Formation of Concentrated Urine

  • Antidiuretic hormone (ADH) inhibits diuresis
  • This equalizes the osmolality of the filtrate and the interstitial fluid
  • In the presence of ADH, 99% of the water in filtrate is reabsorbed
  • ADH-dependent water reabsorption is called facultative water reabsorption
  • ADH is the signal to produce concentrated urine
  • The kidneys’ ability to respond depends upon the high medullary osmotic gradient


Renal Clearance

  • The volume of plasma that is cleared of a particular substance in a given time:

    RC = UV/P

    RC = renal clearance rate
    U = concentration (mg/ml) of the substance in urine
    V = flow rate of urine formation (ml/min)
    P = concentration of the same substance in plasma

  • Renal clearance tests are used to:

    Determine the GFR

    GFR= concentration in urine X volume of urine per unit of time
                   Plasma concentration

        • Detect glomerular damage
        • Follow the progress of diagnosed renal disease


Creatinine Clearance

  • Creatinine clearance is the amount of creatine in the urine, divided by the concentration in the blood plasma, over time.
  • Glomerular filtration rate can be calculated by measuring any chemical that has a steady level in the blood, and is filtered but neither actively absorbed or excreted by the kidneys.
  • Creatinine is used because it fulfills these requirements (though not perfectly), and it is produced naturally by the body.
  • The result of this test is an important gauge used in assessing excretory function of the kidneys. For example grading of chronic renal insufficiency and dosage of drugs that are primarily excreted via urine are based on GFR
  • Other methods involve constant infusions of inulin or another compound, to maintain a steady state in the blood.


Physical Characteristics of Urine

  • Color and Transparency
    • Clear, pale to deep yellow (due to urochrome)
    • Concentrated urine has a deeper yellow color
    • Drugs, vitamin supplements, and diet can change the color of urine
    • Cloudy urine may indicate infection of the urinary tract
  • pH
    • Slightly acidic (pH 6) with a range of 4.5 to 8.0
    • Diet can alter pH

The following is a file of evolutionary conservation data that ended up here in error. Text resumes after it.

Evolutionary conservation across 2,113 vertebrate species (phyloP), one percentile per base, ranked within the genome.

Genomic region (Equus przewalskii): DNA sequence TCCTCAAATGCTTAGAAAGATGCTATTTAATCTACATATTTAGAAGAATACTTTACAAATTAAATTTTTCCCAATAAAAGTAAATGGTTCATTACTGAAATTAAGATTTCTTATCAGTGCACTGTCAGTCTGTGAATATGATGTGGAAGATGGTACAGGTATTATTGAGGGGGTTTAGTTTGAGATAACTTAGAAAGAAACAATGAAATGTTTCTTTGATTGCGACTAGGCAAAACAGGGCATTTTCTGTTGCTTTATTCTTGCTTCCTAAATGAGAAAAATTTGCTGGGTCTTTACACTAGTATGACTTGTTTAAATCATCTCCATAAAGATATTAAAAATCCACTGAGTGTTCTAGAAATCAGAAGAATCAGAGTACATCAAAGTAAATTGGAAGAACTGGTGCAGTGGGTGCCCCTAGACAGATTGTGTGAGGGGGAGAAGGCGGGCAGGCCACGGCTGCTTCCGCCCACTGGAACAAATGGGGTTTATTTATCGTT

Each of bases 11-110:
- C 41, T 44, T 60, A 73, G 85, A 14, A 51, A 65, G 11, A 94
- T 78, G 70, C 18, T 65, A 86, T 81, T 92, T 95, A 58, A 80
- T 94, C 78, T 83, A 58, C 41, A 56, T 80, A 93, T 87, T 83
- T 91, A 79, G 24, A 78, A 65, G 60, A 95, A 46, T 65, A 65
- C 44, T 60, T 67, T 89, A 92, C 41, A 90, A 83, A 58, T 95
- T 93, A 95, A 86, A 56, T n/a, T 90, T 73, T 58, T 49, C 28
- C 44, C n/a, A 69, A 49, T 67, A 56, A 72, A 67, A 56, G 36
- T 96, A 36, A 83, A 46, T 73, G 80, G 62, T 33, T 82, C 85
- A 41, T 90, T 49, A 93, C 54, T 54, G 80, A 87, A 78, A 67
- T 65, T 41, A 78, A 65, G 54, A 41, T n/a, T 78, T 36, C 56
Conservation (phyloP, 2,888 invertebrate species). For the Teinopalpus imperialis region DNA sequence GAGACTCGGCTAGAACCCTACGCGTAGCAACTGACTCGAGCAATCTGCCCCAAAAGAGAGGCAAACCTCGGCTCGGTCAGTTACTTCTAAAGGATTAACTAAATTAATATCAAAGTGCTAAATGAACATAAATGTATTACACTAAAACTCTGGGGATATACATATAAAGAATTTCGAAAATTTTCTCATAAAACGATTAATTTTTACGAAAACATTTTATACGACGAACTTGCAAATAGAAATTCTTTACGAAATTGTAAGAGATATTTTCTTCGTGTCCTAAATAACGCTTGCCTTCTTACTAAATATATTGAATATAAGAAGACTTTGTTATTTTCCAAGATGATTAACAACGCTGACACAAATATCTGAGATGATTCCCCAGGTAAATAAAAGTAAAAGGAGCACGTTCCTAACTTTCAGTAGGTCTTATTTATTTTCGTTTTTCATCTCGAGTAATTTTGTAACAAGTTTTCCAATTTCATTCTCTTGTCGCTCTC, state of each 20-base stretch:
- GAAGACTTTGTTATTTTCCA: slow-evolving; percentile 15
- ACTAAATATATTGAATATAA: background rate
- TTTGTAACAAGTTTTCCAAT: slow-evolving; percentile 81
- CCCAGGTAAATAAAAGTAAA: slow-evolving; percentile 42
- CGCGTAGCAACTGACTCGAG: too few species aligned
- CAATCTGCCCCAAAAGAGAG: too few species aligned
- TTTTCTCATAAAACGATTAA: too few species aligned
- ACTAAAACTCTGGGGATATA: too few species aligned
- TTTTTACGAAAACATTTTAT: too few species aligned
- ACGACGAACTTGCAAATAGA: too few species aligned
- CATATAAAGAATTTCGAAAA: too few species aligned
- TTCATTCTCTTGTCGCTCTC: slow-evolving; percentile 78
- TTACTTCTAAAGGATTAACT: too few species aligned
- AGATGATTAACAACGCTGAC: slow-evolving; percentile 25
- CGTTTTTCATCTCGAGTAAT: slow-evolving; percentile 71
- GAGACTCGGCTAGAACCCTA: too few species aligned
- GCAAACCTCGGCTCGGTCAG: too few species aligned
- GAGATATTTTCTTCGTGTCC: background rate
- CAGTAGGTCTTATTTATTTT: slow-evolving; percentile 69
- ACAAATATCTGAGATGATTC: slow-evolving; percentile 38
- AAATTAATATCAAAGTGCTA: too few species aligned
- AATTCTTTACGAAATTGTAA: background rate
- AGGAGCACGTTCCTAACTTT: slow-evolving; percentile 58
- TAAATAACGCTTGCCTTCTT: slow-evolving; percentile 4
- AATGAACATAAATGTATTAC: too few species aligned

• Specific Gravity
    • Ranges from 1.001 to 1.035
    • Is dependent on solute concentration

Chemical Composition of Urine

  • Urine is 95% water and 5% solutes
  • Nitrogenous wastes include urea, uric acid, and creatinine
  • Other normal solutes include:
    • Sodium, potassium, phosphate, and sulfate ions
    • Calcium, magnesium, and bicarbonate ions
  • Abnormally high concentrations of any urinary constituents may indicate pathology


    • From the kidneys urine flows down the ureters to the bladder propelled by peristaltic contraction of smooth muscle. The bladder is a balloon-like bag of smooth muscle =detrussor muscle, contraction of which empties bladder during micturition.
    • Pressure-Volume curve of the bladder has a characteristic shape.
    • There is a long flat segment as the initial increments of urine enter the bladder and then a sudden sharp rise as the micturition reflex is triggered.
    • Bladder can hold 250 - 400ml
    • Greater volumes stretch bladder walls initiates micturation reflex:
    • Spinal reflex
      • Parasympathetic stimulation causes bladder to contract
      • Internal sphincter opens
      • External sphincter relaxes due to inhibition

      Click here for an animation on micturition. The animation is followed by practice questions.




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This material is based upon work supported by the Nursing, Allied Health and Other Health-related Educational Grant Program, a grant program funded with proceeds of the State’s Tobacco Lawsuit Settlement and administered by the Texas Higher Education Coordinating Board.